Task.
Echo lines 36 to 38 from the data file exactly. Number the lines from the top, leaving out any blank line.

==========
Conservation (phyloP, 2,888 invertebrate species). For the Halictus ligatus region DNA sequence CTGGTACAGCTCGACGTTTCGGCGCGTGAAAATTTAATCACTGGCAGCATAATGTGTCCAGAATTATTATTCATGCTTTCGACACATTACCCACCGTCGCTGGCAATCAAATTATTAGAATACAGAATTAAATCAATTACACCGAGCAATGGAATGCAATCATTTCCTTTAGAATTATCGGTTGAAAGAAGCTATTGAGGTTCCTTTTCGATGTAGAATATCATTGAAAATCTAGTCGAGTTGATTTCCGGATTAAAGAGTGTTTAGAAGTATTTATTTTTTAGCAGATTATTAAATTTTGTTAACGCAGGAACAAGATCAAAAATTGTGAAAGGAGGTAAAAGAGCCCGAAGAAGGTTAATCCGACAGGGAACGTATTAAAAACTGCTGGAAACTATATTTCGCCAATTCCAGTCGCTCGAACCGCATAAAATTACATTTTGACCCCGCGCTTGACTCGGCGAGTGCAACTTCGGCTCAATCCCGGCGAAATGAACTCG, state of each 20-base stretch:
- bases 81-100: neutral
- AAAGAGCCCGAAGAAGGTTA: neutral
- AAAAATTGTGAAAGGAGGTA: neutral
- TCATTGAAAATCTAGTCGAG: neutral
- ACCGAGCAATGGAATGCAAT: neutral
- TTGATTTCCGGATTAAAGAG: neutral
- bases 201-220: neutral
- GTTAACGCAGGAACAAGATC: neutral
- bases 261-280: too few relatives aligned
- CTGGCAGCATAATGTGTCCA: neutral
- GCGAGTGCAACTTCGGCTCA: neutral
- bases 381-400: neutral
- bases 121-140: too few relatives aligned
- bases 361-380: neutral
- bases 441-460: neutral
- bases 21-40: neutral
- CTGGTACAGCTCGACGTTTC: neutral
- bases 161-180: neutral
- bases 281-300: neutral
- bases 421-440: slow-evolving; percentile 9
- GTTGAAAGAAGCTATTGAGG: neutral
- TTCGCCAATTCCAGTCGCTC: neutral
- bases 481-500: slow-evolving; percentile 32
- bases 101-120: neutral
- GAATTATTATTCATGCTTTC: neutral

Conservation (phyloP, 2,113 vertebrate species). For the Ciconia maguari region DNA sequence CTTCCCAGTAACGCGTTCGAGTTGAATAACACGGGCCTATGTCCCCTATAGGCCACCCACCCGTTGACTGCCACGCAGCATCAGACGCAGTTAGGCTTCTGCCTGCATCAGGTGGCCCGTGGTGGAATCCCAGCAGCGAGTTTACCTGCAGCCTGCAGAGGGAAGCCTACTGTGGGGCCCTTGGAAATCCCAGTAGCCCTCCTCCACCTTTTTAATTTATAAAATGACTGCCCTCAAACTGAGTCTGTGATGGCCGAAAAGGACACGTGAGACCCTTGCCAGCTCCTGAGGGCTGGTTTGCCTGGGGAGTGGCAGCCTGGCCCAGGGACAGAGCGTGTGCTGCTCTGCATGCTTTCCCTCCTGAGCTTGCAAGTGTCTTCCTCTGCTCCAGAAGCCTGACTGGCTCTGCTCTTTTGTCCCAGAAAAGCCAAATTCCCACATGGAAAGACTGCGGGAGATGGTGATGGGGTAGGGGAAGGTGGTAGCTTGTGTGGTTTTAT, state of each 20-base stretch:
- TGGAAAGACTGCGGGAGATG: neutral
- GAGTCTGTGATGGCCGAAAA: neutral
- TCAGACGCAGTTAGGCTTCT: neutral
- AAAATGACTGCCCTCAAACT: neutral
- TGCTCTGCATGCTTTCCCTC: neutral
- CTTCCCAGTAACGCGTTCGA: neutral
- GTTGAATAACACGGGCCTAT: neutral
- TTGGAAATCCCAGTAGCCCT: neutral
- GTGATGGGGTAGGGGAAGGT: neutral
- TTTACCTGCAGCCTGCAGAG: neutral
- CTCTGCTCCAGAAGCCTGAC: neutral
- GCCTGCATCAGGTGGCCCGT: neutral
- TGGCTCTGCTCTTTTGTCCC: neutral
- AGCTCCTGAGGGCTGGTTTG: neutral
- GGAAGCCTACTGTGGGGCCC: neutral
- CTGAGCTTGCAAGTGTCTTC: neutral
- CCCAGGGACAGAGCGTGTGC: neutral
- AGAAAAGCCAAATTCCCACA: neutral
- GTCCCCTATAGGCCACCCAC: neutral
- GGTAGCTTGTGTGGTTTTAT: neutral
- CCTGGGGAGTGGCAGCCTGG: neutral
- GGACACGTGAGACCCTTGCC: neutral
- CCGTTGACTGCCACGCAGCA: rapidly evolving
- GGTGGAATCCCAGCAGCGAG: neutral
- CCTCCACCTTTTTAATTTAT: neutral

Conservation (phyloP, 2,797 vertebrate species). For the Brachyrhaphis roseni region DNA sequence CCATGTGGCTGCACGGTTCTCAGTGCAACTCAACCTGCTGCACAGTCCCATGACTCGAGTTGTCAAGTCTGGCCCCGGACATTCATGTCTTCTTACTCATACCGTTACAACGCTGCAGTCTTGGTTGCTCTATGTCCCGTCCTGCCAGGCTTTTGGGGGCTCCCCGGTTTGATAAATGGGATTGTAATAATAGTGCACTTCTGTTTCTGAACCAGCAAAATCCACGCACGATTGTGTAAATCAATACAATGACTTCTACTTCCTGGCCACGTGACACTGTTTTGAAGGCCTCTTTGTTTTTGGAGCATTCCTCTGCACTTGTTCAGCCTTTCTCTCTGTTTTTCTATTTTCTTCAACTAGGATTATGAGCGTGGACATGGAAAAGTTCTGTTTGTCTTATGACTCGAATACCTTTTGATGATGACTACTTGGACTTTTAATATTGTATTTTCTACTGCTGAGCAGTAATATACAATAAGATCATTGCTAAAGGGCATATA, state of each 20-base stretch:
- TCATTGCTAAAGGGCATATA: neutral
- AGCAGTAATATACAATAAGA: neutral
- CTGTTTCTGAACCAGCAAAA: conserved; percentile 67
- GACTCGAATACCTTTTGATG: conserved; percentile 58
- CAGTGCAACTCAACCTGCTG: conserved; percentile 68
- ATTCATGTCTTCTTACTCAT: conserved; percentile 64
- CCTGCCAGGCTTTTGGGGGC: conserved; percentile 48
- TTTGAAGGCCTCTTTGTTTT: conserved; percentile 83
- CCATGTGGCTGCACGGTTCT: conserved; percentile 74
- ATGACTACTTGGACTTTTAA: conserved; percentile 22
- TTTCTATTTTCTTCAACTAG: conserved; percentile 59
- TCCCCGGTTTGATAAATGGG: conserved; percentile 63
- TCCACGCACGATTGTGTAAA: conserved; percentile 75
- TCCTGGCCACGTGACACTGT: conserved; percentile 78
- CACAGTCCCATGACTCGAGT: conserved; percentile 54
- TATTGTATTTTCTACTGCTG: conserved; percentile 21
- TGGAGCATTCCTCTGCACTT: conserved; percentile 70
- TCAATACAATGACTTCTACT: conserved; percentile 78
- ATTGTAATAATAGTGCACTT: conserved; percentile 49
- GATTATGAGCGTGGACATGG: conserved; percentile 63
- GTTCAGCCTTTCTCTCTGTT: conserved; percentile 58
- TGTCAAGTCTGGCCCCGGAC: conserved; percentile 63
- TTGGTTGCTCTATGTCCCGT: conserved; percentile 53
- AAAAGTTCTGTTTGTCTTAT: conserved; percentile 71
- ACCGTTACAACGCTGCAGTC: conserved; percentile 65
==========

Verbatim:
- GTGATGGGGTAGGGGAAGGT: neutral
- TTTACCTGCAGCCTGCAGAG: neutral
- CTCTGCTCCAGAAGCCTGAC: neutral